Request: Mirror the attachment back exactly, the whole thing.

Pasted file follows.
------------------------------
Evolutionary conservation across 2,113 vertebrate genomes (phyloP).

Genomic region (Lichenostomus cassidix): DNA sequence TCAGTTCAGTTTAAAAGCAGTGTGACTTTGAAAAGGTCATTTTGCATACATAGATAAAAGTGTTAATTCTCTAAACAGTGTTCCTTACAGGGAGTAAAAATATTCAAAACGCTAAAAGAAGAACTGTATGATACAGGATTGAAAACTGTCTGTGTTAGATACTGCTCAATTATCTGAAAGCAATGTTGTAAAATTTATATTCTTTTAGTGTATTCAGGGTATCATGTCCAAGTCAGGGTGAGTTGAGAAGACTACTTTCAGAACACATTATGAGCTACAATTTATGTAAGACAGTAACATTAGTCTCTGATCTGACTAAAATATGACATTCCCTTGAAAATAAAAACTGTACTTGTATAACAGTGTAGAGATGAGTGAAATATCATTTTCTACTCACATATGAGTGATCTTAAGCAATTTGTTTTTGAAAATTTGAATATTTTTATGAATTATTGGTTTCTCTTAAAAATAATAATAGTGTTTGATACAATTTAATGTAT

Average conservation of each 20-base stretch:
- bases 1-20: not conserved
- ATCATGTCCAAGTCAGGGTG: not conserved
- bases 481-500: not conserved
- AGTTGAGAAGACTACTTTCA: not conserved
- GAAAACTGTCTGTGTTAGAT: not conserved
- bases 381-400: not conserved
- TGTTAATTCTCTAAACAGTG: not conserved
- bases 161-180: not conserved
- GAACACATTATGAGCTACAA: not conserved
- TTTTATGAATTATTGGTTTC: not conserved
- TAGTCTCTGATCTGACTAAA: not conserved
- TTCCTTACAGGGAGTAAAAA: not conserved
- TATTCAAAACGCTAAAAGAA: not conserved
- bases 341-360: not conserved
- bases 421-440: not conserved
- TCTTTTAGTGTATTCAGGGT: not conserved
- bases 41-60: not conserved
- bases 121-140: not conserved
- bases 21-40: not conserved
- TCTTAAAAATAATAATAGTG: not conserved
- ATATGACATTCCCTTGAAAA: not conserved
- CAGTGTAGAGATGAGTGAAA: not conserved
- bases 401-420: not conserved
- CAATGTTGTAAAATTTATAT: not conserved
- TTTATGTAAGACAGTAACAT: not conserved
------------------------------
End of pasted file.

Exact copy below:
Evolutionary conservation across 2,113 vertebrate genomes (phyloP).

Genomic region (Lichenostomus cassidix): DNA sequence TCAGTTCAGTTTAAAAGCAGTGTGACTTTGAAAAGGTCATTTTGCATACATAGATAAAAGTGTTAATTCTCTAAACAGTGTTCCTTACAGGGAGTAAAAATATTCAAAACGCTAAAAGAAGAACTGTATGATACAGGATTGAAAACTGTCTGTGTTAGATACTGCTCAATTATCTGAAAGCAATGTTGTAAAATTTATATTCTTTTAGTGTATTCAGGGTATCATGTCCAAGTCAGGGTGAGTTGAGAAGACTACTTTCAGAACACATTATGAGCTACAATTTATGTAAGACAGTAACATTAGTCTCTGATCTGACTAAAATATGACATTCCCTTGAAAATAAAAACTGTACTTGTATAACAGTGTAGAGATGAGTGAAATATCATTTTCTACTCACATATGAGTGATCTTAAGCAATTTGTTTTTGAAAATTTGAATATTTTTATGAATTATTGGTTTCTCTTAAAAATAATAATAGTGTTTGATACAATTTAATGTAT

Average conservation of each 20-base stretch:
- bases 1-20: not conserved
- ATCATGTCCAAGTCAGGGTG: not conserved
- bases 481-500: not conserved
- AGTTGAGAAGACTACTTTCA: not conserved
- GAAAACTGTCTGTGTTAGAT: not conserved
- bases 381-400: not conserved
- TGTTAATTCTCTAAACAGTG: not conserved
- bases 161-180: not conserved
- GAACACATTATGAGCTACAA: not conserved
- TTTTATGAATTATTGGTTTC: not conserved
- TAGTCTCTGATCTGACTAAA: not conserved
- TTCCTTACAGGGAGTAAAAA: not conserved
- TATTCAAAACGCTAAAAGAA: not conserved
- bases 341-360: not conserved
- bases 421-440: not conserved
- TCTTTTAGTGTATTCAGGGT: not conserved
- bases 41-60: not conserved
- bases 121-140: not conserved
- bases 21-40: not conserved
- TCTTAAAAATAATAATAGTG: not conserved
- ATATGACATTCCCTTGAAAA: not conserved
- CAGTGTAGAGATGAGTGAAA: not conserved
- bases 401-420: not conserved
- CAATGTTGTAAAATTTATAT: not conserved
- TTTATGTAAGACAGTAACAT: not conserved